China SOE reform back on track amid concerns

By Zhang Lulu
0 Comment(s)Print E-mail, March 15, 2015
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Reform of China's state-owned enterprises is back on track after a decade.

The third plenary session of the 12th National People's Congress opens at 9 a.m. on March 5, 2015 in Beijing. [Photo/] 

During the landmark third plenum of the 18th Chinese Communist Party Congress held in 2013, China announced an overhaul of its state-owned sector.

Pilot programs have since been carried out in six of the country's SOEs. In the currently ongoing legislative meeting, the National People's Congress (NPC), reform also took up a paragraph in the government work report delivered by Premier Li Keqiang.

The legislators, some of whom are working in the corporate sector, yearn to see where this new round of reform is leading to.

Reform as the "new historic mission"

China's state-owned firms generated a total of gross revenue of 48 trillion yuan (around US$7,680 billion) in 2014, up 4 percent year on year, according to data released by the Ministry of Finance.

But the return on assets, an indicator gauging asset performance, was around 6 percent lower than their private peers, according to figures compiled by economists. The SOEs also have a higher liability rate than their private counterparts.

"China's SOEs have contributed to the country's economic development throughout its history, but their shortcomings are emerging now, especially after the global financial crisis which forced the Chinese economy to transform its growth mode. The new historic mission for the SOEs, if there is one, is its own reform." said Bai Liqun, a deputy to the NPC, in an interview with on March 12. Bai is also president of Lianyungang Port Group, a city-level SOE.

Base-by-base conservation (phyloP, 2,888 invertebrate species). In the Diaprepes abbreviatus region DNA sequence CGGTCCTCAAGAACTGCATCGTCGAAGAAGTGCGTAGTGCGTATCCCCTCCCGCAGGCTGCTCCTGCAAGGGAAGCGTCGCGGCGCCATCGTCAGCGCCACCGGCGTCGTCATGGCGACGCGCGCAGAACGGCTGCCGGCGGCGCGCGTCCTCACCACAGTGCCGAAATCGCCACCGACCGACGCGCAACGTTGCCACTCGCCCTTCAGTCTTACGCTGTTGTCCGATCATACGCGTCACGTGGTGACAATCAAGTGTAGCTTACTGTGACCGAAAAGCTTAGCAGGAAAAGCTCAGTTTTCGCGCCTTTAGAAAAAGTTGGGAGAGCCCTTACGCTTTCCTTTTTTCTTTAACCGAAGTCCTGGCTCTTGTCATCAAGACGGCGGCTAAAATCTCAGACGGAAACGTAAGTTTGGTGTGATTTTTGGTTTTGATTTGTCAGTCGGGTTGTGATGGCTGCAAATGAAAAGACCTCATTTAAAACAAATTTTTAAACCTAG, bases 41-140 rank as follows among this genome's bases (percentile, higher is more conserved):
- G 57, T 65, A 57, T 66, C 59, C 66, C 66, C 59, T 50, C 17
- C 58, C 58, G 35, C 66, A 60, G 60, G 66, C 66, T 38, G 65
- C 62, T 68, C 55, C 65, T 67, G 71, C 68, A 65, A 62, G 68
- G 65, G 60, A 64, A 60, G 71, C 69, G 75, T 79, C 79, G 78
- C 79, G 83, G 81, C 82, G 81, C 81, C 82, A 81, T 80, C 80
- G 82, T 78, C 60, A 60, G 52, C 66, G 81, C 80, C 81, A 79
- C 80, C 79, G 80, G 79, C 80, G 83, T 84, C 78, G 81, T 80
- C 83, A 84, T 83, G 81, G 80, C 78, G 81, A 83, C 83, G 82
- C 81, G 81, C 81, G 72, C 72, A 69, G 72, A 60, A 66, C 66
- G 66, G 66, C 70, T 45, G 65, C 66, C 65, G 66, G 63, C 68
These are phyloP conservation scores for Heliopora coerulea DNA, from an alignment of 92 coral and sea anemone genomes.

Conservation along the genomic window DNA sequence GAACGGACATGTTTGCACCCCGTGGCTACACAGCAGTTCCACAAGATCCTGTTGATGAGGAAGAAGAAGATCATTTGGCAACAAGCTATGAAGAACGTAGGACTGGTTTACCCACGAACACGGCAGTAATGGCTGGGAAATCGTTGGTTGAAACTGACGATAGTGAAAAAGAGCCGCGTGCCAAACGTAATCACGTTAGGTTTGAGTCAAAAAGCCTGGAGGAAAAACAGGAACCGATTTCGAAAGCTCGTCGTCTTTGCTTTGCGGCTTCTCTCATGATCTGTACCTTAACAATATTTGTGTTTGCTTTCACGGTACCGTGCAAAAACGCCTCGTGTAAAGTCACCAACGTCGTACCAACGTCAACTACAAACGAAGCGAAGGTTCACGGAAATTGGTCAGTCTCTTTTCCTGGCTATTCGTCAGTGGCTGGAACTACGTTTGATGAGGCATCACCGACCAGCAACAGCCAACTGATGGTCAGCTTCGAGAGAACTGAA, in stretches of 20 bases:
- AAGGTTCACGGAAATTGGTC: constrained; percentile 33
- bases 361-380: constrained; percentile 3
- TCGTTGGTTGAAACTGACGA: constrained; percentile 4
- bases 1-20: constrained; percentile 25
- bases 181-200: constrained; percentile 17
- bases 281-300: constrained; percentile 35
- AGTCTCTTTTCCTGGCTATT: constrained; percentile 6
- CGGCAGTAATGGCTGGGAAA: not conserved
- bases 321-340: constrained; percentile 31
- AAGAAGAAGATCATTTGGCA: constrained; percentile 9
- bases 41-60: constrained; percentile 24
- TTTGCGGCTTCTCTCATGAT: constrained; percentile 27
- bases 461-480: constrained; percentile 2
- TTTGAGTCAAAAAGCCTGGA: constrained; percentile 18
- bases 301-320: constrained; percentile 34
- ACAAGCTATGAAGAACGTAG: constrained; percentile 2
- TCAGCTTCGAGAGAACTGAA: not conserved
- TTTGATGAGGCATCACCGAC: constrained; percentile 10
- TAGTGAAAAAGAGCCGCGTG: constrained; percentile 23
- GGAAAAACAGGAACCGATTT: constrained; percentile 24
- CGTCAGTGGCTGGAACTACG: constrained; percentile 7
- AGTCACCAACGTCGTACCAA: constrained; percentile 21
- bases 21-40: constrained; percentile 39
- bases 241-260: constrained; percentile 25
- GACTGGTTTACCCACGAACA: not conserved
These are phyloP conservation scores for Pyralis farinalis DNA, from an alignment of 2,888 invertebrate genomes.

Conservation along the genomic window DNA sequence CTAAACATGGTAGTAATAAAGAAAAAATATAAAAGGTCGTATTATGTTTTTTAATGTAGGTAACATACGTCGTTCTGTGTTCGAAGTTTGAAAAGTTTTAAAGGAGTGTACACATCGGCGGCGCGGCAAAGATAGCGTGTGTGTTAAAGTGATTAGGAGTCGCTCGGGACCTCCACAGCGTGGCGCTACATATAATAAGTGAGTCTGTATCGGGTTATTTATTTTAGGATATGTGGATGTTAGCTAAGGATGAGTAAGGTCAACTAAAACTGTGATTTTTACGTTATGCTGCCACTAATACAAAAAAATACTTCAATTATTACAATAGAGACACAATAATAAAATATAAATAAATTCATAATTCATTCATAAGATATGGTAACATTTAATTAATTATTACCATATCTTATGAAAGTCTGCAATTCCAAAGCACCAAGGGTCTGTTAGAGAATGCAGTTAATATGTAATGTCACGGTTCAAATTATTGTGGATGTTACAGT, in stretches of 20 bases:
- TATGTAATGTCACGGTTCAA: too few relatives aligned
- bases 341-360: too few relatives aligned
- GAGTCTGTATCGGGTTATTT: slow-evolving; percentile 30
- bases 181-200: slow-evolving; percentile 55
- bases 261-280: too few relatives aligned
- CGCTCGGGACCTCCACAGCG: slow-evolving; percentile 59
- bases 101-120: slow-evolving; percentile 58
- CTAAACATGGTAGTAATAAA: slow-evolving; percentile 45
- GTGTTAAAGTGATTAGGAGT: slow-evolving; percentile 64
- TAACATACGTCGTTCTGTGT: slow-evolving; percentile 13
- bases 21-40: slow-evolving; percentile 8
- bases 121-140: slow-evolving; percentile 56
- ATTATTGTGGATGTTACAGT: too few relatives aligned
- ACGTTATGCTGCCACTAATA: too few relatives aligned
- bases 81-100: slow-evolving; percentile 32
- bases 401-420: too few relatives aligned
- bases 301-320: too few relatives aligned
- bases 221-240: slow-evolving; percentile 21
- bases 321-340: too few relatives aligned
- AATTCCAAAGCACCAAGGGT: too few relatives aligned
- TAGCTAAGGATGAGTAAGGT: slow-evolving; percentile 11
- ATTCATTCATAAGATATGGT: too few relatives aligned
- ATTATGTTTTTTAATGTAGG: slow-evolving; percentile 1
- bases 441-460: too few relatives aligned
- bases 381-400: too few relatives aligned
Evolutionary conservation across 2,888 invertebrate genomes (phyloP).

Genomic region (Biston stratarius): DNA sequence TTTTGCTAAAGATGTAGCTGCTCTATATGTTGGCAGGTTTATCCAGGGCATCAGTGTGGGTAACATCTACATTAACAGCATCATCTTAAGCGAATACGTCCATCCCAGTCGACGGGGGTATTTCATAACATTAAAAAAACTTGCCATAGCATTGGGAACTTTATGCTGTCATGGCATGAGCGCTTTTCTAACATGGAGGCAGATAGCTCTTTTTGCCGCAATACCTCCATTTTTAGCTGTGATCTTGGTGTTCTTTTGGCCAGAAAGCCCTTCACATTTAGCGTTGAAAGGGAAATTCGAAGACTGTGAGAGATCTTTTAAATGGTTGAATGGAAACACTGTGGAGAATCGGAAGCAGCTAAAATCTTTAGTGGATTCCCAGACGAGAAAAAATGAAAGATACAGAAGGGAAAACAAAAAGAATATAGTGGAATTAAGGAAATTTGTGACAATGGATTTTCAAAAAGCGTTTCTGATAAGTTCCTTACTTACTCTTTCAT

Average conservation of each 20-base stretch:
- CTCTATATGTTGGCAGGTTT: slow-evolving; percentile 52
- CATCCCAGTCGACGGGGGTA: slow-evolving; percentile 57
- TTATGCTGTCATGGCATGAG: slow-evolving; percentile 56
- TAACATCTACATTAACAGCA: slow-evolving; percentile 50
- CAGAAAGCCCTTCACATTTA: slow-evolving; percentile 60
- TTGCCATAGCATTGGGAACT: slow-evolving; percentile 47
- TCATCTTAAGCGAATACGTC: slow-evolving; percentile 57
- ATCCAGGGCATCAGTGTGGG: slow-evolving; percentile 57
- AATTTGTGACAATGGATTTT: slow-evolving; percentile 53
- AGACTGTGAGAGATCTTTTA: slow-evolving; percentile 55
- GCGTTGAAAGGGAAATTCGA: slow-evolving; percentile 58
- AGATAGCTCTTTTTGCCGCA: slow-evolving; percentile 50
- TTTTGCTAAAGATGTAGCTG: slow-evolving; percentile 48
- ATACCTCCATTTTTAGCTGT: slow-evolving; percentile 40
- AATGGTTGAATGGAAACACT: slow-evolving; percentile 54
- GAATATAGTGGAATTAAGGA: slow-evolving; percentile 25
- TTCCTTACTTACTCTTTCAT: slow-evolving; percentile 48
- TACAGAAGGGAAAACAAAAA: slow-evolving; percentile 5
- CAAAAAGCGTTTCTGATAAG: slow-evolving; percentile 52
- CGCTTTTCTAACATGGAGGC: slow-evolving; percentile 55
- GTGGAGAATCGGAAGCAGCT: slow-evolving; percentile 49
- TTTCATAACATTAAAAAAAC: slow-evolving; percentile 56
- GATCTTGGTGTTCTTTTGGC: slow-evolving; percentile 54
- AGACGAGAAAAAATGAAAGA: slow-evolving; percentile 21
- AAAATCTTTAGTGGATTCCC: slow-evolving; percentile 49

"China's SOE reform has been an important task since reform and opening-up, but it is a regrettable one, as an approach to make a breakthrough has never been found. Reform of the SOEs lags far behind the reform of the entire Chinese economy." Bai said.

"If we do not make strides in SOE reform, they will impact on the stable development of the Chinese economy and society." Bai added.

Xu Guoping, chairman of the Jiangsu State-owned Assets Supervision and Administration Commission (SASAC), analyzed the difference between this round of SOE reform and the previous round, which took place in the late 1990s. "During the last round of reform, the SOEs were going one of their most difficult periods. Many of them were in the red, and could not even afford their employees' salaries. But this round of reform is mainly concerned with the inefficiency of the companies and preventing further losses in state-owned assets," Xu said in an interview with on March 13.

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